Having played a hand in both the legendary punk band Misfits as well as his own side Danzig, Glenn Danzig is no stranger to the hardcore punk scene. His legendary status in the punk scene has made him into a counterculture icon, inspiring many bands to mimic their style, as well as contributing to the post punk revival in the early 2000s with bands such as My Chemical Romance and even heavy metal legends Metallica citing influence.
Despite being 60-years-old, Danzig is no slouch and is still fueled by the punk angst that inspired him to take the stage in the early ‘80s. He’s released numerous albums in the past couple of years under his side project Danzig. His most recent release, “Skeletons” is a homage to the various artists that inspired him over the years, with covers of songs by famous musicians such as Black Sabbath and Aerosmith, all given the Danzig punk treatment. You would think a legendary musician covering other legendary musicians would be a recipe for success. However, it seems Danzig has outlived his time in the spotlight as this album is rather an injustice to all these songs than a homage.
It’s surprising that a man at his age still has the energy to be able to sing with as much passion as he does. It’s not energy that Danzig lacks. It’s his lack of awareness about his vocal depreciation over the years. On the cover of the 1960s horror movie theme song “Satan” (From “Satan’s Sadists”), Danzig delivers a mind numbing performance that would turn off even the most diehard fans of the Misfits as he strives to hit those falsettos, but it comes off rather embarrassing. This train wreck continues on the cover of Black Sabbath’s, “N.I.B.” where he sings, “follow me now and you will not regret, leaving the life you led before we met.” Listeners will regret ever tuning into this album as these reimaginings of the originals destroys what made those songs classics in the first place.
The production on this album is not that bad, but it’s as mediocre as it gets. Even though these are covers, you would expect there to be a little bit of his hardcore, sporadic personality injected into these songs, but they come off as monotonous and boring. There’s nothing short of the staple heavy metal power chords that have plagued the genre since its inception. Usually, bands will come up with imaginative and creative ways to utilize these progressions. However, every song on this album sounds just like the last and when listening all the way through, it’s hard to distinguish between any track aside from the varying vocal performance which goes from bad to absolutely terrible.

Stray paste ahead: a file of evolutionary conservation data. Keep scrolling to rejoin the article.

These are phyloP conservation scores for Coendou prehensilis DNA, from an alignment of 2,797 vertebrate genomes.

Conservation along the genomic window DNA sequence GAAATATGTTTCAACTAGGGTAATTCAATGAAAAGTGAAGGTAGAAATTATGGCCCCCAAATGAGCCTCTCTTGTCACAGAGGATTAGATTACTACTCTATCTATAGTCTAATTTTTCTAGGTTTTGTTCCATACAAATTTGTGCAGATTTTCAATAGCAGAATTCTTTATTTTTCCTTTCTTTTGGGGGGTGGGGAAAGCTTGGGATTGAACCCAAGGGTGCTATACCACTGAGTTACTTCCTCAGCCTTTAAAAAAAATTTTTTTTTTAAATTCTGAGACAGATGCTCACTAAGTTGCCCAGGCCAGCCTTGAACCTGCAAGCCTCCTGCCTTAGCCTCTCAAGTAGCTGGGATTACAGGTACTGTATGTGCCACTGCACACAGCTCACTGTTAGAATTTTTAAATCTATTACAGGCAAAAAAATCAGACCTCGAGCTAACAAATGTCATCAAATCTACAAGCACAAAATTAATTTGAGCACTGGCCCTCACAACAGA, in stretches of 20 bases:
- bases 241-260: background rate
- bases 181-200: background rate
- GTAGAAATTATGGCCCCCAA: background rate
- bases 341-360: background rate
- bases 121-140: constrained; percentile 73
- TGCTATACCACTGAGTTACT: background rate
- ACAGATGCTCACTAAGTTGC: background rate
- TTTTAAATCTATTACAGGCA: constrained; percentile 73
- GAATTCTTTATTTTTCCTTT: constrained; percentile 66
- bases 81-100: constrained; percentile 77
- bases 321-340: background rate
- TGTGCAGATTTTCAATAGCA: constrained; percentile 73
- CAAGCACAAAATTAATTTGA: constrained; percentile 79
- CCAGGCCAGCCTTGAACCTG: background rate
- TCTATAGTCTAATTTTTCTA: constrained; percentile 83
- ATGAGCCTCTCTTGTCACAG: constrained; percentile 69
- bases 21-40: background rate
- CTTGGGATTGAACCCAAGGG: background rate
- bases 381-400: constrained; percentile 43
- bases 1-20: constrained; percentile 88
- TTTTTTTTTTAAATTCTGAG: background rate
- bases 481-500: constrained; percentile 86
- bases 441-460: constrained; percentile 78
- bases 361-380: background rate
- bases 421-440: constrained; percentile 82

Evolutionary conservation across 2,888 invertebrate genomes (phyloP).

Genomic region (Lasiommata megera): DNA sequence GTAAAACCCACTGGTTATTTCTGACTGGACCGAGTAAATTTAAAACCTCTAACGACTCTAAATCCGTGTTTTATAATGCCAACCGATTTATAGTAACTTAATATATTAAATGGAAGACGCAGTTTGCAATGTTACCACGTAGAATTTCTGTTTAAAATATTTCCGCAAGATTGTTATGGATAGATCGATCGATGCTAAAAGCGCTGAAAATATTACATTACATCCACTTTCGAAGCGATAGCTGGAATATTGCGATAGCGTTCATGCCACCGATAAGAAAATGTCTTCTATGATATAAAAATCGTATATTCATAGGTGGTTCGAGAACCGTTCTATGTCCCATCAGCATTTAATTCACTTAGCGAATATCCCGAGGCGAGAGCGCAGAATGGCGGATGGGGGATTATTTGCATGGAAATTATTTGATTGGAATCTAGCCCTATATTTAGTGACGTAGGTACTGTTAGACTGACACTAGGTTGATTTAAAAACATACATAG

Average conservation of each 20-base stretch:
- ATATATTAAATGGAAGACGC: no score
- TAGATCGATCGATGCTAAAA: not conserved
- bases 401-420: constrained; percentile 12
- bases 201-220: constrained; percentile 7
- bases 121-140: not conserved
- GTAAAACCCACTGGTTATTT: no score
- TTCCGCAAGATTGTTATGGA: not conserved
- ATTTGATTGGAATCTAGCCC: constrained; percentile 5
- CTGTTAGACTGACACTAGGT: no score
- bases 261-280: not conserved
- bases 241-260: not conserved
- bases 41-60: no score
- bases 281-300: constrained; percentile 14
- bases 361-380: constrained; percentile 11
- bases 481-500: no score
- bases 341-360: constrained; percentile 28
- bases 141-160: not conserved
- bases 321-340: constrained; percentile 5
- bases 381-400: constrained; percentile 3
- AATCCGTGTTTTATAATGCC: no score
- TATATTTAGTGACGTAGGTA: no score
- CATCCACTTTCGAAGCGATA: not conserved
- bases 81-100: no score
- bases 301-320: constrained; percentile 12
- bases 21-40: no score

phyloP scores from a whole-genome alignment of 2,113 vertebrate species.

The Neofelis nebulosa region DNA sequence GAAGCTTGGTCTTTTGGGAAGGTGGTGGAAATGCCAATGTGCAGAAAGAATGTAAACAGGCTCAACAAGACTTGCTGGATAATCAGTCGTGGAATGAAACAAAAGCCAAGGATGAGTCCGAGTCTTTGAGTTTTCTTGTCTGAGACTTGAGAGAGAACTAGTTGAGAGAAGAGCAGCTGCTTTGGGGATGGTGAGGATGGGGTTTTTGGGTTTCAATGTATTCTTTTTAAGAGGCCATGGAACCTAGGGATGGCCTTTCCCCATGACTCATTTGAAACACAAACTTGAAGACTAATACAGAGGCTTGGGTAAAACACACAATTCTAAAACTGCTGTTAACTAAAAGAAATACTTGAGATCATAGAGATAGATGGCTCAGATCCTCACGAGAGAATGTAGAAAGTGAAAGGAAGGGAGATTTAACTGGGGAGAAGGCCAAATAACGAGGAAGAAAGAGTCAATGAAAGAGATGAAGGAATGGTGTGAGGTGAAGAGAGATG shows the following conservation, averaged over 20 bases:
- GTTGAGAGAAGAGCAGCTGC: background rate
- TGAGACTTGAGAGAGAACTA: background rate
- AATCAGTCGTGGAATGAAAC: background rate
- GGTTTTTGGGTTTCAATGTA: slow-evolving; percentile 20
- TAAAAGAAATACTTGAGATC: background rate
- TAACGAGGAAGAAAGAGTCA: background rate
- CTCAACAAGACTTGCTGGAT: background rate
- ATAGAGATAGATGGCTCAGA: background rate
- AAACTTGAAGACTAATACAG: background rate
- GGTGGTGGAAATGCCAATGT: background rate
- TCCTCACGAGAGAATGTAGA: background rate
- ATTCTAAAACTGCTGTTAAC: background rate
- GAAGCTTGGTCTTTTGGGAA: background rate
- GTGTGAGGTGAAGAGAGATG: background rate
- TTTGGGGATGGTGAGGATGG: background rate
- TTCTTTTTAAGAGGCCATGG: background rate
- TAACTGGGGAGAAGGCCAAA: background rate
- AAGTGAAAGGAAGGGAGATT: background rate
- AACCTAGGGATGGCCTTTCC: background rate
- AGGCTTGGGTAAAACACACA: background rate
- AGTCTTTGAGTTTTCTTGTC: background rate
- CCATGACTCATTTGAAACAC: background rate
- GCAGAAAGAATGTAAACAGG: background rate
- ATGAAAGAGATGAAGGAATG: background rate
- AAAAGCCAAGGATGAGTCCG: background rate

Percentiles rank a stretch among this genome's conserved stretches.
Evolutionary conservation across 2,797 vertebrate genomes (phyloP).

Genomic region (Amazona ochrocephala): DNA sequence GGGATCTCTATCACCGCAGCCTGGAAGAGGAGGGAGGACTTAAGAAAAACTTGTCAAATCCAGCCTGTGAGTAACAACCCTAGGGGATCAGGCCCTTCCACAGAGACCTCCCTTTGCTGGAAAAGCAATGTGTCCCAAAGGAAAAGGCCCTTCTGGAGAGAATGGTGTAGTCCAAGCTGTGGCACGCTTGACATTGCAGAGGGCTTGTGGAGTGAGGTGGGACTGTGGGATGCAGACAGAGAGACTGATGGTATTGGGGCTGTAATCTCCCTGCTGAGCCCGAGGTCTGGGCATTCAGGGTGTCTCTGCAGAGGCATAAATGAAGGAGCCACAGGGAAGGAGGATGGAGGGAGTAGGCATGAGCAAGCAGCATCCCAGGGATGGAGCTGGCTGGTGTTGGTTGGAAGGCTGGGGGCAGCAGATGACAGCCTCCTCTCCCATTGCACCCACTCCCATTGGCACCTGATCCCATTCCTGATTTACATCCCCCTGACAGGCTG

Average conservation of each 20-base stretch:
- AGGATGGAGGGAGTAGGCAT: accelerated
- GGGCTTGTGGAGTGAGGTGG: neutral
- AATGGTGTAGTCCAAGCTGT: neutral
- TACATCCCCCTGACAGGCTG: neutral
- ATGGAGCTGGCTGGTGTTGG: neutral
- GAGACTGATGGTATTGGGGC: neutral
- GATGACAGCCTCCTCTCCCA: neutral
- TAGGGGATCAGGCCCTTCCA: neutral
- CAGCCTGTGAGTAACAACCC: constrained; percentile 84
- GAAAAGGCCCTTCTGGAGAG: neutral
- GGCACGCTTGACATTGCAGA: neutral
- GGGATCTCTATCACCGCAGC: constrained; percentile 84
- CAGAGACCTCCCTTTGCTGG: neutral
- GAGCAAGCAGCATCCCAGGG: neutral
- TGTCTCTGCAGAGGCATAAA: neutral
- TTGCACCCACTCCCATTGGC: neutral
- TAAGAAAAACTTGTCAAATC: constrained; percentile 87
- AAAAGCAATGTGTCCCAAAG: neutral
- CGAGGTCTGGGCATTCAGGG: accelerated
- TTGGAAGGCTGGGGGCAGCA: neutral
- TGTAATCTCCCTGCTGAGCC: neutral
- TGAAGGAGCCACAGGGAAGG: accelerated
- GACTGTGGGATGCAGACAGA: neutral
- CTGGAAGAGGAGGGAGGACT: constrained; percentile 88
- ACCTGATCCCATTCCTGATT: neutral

In this 10-track album that spans a little under 40 minutes, the only redeeming song would be the cover of the Litter’s song, “Action Woman.” The performance on this song is reminiscent of the classic hardcore punk aesthetic that the Misfits created back in the 1980s on their legendary album, “Legacy of Brutality” that kickstarted the genre that is now horror punk. Even Danzig comes through with his vocals on his song and regains some of his youth, pulling off some nice crescendos and a fair amount of energetic singing on top of a nice metal version of the original.
I’ve said that Danzig has surprised me in all the wrong ways on this album, but what’s not surprising is that with old age comes some drawbacks and a loss of some talent that just isn’t possible to regain. Danzig brings his energy, as with everything he does, but as the rest of the baby boomers decide to wind down and retire, Danzig’s time is approaching very quickly.
Rating: 1.5 stars